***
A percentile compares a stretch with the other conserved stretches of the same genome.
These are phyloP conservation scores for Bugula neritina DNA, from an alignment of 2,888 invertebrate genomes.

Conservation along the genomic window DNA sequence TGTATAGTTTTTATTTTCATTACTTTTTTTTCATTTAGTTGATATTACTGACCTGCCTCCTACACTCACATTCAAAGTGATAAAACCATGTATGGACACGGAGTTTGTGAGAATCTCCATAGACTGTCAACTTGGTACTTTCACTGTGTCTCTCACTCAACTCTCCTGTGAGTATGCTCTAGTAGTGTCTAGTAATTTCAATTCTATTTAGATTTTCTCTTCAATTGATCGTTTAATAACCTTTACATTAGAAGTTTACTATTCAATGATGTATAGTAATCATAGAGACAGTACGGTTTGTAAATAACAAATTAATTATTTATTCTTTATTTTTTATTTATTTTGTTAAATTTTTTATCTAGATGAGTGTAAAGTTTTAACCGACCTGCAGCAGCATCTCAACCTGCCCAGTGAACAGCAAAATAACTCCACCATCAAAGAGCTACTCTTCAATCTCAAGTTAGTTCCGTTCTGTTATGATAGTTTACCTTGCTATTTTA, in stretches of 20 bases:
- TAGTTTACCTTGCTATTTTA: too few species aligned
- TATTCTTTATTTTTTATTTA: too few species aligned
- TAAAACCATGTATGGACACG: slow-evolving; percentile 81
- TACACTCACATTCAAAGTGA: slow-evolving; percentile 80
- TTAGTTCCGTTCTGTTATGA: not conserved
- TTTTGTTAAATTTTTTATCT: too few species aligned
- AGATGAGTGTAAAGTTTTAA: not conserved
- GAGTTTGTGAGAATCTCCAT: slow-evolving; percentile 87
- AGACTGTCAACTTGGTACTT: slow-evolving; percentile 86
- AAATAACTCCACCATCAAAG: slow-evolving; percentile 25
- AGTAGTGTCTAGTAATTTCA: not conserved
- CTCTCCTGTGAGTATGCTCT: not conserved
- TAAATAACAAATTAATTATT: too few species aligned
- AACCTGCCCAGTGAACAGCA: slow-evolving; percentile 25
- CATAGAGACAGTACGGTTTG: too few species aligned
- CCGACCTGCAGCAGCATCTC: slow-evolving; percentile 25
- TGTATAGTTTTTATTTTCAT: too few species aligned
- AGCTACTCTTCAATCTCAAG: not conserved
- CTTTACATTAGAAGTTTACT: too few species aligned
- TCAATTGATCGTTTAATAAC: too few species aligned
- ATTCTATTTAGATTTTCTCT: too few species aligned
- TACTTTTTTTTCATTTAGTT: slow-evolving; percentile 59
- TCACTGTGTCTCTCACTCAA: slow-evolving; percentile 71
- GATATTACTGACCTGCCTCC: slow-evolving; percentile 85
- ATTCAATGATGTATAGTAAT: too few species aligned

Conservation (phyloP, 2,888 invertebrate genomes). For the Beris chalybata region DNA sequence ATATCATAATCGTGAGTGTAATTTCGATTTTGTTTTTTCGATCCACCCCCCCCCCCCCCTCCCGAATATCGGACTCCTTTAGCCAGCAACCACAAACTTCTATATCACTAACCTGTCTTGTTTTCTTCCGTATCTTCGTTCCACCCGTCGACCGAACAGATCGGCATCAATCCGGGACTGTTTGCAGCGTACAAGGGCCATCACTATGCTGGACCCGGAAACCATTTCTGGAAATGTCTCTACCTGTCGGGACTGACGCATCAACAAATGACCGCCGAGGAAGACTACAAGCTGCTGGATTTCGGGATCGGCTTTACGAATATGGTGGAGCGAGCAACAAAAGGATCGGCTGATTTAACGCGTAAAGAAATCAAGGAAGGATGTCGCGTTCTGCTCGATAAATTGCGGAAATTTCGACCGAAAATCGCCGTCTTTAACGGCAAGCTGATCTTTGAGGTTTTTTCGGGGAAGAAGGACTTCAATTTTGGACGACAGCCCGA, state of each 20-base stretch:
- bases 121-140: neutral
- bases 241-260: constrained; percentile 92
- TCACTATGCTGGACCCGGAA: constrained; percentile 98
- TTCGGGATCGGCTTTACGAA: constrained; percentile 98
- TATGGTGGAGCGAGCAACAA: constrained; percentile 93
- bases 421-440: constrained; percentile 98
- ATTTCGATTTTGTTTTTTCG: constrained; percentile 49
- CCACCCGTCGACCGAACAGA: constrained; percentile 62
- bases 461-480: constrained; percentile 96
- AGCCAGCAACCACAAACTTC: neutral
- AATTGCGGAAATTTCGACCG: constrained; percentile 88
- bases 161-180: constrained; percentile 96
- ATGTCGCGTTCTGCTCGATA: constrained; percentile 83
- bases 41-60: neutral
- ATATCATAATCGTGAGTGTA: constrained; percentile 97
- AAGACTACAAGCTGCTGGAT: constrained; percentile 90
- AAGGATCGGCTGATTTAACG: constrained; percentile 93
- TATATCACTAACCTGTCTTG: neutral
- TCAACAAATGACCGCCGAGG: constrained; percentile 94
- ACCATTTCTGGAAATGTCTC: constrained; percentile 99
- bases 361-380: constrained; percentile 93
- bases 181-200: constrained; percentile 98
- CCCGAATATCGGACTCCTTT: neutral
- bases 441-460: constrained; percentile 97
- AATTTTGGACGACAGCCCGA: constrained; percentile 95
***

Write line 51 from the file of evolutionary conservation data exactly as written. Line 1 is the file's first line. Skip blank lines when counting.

- bases 181-200: constrained; percentile 98